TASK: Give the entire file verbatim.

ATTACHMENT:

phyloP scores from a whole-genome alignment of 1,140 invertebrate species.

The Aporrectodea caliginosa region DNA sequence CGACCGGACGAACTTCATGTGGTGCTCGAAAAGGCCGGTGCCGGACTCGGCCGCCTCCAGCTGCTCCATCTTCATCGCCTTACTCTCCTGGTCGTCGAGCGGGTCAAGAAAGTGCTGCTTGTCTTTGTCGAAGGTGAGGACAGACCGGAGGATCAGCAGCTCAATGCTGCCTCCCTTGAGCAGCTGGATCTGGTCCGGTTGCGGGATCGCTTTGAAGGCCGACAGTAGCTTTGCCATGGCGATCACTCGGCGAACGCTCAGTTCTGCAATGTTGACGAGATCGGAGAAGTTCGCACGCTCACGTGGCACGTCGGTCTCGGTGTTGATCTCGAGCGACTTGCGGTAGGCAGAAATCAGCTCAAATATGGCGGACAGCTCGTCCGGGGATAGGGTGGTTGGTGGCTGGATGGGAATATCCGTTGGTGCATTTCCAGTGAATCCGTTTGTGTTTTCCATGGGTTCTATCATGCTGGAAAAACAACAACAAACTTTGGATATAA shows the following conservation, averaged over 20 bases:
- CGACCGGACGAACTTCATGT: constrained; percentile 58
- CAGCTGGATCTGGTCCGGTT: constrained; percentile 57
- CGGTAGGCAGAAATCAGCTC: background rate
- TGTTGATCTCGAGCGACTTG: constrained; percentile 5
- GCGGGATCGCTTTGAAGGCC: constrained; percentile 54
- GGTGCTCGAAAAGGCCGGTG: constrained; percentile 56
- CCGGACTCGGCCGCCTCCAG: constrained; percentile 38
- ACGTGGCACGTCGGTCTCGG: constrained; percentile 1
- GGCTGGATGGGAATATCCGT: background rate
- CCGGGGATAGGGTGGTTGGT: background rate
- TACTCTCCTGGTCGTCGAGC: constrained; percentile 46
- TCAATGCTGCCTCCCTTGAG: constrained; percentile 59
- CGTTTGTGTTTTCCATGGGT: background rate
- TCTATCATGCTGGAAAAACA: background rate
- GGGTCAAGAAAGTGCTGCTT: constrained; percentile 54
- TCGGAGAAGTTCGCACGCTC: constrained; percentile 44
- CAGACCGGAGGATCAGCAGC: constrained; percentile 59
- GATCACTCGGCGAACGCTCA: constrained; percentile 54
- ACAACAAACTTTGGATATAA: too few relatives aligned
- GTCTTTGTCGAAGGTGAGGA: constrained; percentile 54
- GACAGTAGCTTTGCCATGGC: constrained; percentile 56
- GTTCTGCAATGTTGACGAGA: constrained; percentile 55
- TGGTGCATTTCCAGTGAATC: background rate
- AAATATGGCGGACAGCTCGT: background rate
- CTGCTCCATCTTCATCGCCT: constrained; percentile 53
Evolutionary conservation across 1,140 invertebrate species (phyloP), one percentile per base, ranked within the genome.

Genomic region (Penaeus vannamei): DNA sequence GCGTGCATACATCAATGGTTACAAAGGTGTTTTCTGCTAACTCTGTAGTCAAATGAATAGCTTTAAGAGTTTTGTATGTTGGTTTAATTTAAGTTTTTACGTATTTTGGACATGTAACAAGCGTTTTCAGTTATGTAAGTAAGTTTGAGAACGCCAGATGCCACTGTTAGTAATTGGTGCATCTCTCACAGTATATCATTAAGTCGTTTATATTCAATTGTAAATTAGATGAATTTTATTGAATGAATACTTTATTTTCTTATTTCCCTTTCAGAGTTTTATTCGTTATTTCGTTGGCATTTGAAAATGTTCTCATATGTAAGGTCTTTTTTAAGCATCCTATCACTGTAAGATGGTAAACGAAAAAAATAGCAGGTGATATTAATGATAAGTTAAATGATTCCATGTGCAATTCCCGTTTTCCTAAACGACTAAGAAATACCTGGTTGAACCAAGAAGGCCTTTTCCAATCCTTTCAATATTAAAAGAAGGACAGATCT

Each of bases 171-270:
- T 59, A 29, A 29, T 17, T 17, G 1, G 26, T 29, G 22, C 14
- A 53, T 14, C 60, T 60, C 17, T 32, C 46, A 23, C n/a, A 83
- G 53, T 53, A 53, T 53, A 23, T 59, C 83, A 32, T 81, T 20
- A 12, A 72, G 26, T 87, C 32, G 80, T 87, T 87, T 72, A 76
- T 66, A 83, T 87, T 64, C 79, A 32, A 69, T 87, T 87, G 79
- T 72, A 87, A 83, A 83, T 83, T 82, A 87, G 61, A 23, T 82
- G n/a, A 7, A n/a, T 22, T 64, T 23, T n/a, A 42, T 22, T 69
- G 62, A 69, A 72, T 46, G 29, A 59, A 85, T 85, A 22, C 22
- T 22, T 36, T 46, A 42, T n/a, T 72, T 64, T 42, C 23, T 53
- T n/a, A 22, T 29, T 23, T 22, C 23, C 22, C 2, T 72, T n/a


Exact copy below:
phyloP scores from a whole-genome alignment of 1,140 invertebrate species.

The Aporrectodea caliginosa region DNA sequence CGACCGGACGAACTTCATGTGGTGCTCGAAAAGGCCGGTGCCGGACTCGGCCGCCTCCAGCTGCTCCATCTTCATCGCCTTACTCTCCTGGTCGTCGAGCGGGTCAAGAAAGTGCTGCTTGTCTTTGTCGAAGGTGAGGACAGACCGGAGGATCAGCAGCTCAATGCTGCCTCCCTTGAGCAGCTGGATCTGGTCCGGTTGCGGGATCGCTTTGAAGGCCGACAGTAGCTTTGCCATGGCGATCACTCGGCGAACGCTCAGTTCTGCAATGTTGACGAGATCGGAGAAGTTCGCACGCTCACGTGGCACGTCGGTCTCGGTGTTGATCTCGAGCGACTTGCGGTAGGCAGAAATCAGCTCAAATATGGCGGACAGCTCGTCCGGGGATAGGGTGGTTGGTGGCTGGATGGGAATATCCGTTGGTGCATTTCCAGTGAATCCGTTTGTGTTTTCCATGGGTTCTATCATGCTGGAAAAACAACAACAAACTTTGGATATAA shows the following conservation, averaged over 20 bases:
- CGACCGGACGAACTTCATGT: constrained; percentile 58
- CAGCTGGATCTGGTCCGGTT: constrained; percentile 57
- CGGTAGGCAGAAATCAGCTC: background rate
- TGTTGATCTCGAGCGACTTG: constrained; percentile 5
- GCGGGATCGCTTTGAAGGCC: constrained; percentile 54
- GGTGCTCGAAAAGGCCGGTG: constrained; percentile 56
- CCGGACTCGGCCGCCTCCAG: constrained; percentile 38
- ACGTGGCACGTCGGTCTCGG: constrained; percentile 1
- GGCTGGATGGGAATATCCGT: background rate
- CCGGGGATAGGGTGGTTGGT: background rate
- TACTCTCCTGGTCGTCGAGC: constrained; percentile 46
- TCAATGCTGCCTCCCTTGAG: constrained; percentile 59
- CGTTTGTGTTTTCCATGGGT: background rate
- TCTATCATGCTGGAAAAACA: background rate
- GGGTCAAGAAAGTGCTGCTT: constrained; percentile 54
- TCGGAGAAGTTCGCACGCTC: constrained; percentile 44
- CAGACCGGAGGATCAGCAGC: constrained; percentile 59
- GATCACTCGGCGAACGCTCA: constrained; percentile 54
- ACAACAAACTTTGGATATAA: too few relatives aligned
- GTCTTTGTCGAAGGTGAGGA: constrained; percentile 54
- GACAGTAGCTTTGCCATGGC: constrained; percentile 56
- GTTCTGCAATGTTGACGAGA: constrained; percentile 55
- TGGTGCATTTCCAGTGAATC: background rate
- AAATATGGCGGACAGCTCGT: background rate
- CTGCTCCATCTTCATCGCCT: constrained; percentile 53
Evolutionary conservation across 1,140 invertebrate species (phyloP), one percentile per base, ranked within the genome.

Genomic region (Penaeus vannamei): DNA sequence GCGTGCATACATCAATGGTTACAAAGGTGTTTTCTGCTAACTCTGTAGTCAAATGAATAGCTTTAAGAGTTTTGTATGTTGGTTTAATTTAAGTTTTTACGTATTTTGGACATGTAACAAGCGTTTTCAGTTATGTAAGTAAGTTTGAGAACGCCAGATGCCACTGTTAGTAATTGGTGCATCTCTCACAGTATATCATTAAGTCGTTTATATTCAATTGTAAATTAGATGAATTTTATTGAATGAATACTTTATTTTCTTATTTCCCTTTCAGAGTTTTATTCGTTATTTCGTTGGCATTTGAAAATGTTCTCATATGTAAGGTCTTTTTTAAGCATCCTATCACTGTAAGATGGTAAACGAAAAAAATAGCAGGTGATATTAATGATAAGTTAAATGATTCCATGTGCAATTCCCGTTTTCCTAAACGACTAAGAAATACCTGGTTGAACCAAGAAGGCCTTTTCCAATCCTTTCAATATTAAAAGAAGGACAGATCT

Each of bases 171-270:
- T 59, A 29, A 29, T 17, T 17, G 1, G 26, T 29, G 22, C 14
- A 53, T 14, C 60, T 60, C 17, T 32, C 46, A 23, C n/a, A 83
- G 53, T 53, A 53, T 53, A 23, T 59, C 83, A 32, T 81, T 20
- A 12, A 72, G 26, T 87, C 32, G 80, T 87, T 87, T 72, A 76
- T 66, A 83, T 87, T 64, C 79, A 32, A 69, T 87, T 87, G 79
- T 72, A 87, A 83, A 83, T 83, T 82, A 87, G 61, A 23, T 82
- G n/a, A 7, A n/a, T 22, T 64, T 23, T n/a, A 42, T 22, T 69
- G 62, A 69, A 72, T 46, G 29, A 59, A 85, T 85, A 22, C 22
- T 22, T 36, T 46, A 42, T n/a, T 72, T 64, T 42, C 23, T 53
- T n/a, A 22, T 29, T 23, T 22, C 23, C 22, C 2, T 72, T n/a